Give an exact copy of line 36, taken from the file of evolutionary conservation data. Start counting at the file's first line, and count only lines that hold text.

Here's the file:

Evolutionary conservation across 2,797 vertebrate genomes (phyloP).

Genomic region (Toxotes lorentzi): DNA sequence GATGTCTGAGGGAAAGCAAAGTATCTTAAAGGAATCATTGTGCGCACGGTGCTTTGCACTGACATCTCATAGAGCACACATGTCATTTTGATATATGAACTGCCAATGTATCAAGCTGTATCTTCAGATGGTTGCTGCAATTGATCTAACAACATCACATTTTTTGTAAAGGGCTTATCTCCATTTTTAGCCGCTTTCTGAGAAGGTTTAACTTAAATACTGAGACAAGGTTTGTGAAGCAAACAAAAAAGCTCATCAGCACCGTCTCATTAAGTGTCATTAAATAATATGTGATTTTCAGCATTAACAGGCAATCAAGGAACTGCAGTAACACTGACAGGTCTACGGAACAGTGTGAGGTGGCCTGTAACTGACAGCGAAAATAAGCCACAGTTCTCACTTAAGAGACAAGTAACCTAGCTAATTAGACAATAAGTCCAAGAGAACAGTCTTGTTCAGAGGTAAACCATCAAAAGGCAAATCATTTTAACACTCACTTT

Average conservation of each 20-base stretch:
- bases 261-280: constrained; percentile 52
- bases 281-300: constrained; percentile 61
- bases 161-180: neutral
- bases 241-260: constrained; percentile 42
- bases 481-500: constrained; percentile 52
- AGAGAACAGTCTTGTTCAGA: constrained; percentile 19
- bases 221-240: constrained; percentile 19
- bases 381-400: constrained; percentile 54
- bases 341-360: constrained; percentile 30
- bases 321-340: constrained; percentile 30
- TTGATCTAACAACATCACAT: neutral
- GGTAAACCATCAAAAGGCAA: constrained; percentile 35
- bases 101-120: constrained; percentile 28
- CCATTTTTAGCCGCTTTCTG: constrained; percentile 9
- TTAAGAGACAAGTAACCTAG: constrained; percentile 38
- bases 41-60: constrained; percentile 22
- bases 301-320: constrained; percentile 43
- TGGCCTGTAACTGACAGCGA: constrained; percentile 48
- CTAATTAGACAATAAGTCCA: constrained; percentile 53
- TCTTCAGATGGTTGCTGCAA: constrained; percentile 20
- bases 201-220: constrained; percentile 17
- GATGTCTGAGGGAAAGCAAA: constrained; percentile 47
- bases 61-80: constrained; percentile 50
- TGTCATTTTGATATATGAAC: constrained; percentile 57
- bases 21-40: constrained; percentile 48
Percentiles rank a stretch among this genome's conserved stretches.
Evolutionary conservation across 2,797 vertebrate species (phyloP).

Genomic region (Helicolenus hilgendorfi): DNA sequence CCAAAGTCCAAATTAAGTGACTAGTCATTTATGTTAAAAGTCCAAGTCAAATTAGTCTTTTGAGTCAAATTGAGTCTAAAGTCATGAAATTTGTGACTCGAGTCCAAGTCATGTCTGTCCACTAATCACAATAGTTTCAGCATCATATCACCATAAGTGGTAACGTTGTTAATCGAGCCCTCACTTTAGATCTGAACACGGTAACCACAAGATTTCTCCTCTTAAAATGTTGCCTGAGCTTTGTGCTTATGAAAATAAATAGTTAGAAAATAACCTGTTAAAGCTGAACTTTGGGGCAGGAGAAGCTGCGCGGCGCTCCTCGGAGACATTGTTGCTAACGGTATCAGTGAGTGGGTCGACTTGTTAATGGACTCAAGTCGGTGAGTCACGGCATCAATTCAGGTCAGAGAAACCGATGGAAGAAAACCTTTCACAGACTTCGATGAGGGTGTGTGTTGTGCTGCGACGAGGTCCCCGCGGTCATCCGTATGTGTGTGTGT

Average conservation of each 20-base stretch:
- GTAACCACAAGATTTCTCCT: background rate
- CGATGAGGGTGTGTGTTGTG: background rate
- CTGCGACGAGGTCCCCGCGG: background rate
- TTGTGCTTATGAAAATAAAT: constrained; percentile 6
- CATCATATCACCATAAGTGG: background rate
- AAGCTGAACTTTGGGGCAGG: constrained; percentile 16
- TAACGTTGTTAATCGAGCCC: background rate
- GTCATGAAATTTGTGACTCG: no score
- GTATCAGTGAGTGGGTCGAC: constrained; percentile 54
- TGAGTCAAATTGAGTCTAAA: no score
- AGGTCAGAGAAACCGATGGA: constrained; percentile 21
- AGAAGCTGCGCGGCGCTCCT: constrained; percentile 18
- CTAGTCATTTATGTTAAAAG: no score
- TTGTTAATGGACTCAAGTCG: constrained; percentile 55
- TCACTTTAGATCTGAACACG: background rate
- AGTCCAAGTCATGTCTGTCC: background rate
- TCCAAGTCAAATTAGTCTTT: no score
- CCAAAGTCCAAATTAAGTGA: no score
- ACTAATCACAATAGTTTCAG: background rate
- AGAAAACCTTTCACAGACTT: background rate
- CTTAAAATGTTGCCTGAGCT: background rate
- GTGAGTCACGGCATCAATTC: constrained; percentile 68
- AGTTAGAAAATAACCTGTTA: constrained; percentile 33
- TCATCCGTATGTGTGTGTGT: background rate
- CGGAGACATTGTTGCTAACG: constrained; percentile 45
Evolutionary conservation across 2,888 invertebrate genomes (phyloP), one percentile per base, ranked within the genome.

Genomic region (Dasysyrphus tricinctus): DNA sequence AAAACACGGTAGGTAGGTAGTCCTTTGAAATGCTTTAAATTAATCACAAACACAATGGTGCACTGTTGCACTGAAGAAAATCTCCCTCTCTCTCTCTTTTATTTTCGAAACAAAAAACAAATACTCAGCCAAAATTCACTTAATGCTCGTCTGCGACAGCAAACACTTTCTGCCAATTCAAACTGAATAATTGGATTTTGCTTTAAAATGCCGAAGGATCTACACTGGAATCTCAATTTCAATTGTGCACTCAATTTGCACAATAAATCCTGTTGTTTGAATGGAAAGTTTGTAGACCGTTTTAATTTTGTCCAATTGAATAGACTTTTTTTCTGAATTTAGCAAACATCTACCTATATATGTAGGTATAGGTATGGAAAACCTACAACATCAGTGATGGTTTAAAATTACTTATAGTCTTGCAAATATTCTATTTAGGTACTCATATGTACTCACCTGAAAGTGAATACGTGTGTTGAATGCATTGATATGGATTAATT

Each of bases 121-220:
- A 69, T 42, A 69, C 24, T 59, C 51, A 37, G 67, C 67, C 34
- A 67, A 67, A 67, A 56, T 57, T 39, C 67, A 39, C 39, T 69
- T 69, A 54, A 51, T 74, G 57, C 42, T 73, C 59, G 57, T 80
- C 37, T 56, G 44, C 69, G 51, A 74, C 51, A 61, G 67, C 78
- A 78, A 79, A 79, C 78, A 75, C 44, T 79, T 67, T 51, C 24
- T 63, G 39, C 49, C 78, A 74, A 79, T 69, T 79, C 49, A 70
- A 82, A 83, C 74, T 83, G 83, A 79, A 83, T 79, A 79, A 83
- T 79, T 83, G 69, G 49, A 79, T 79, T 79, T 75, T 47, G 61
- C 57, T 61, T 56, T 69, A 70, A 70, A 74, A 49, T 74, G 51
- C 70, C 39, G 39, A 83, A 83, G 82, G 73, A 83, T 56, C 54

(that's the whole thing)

- TTGTGCTTATGAAAATAAAT: constrained; percentile 6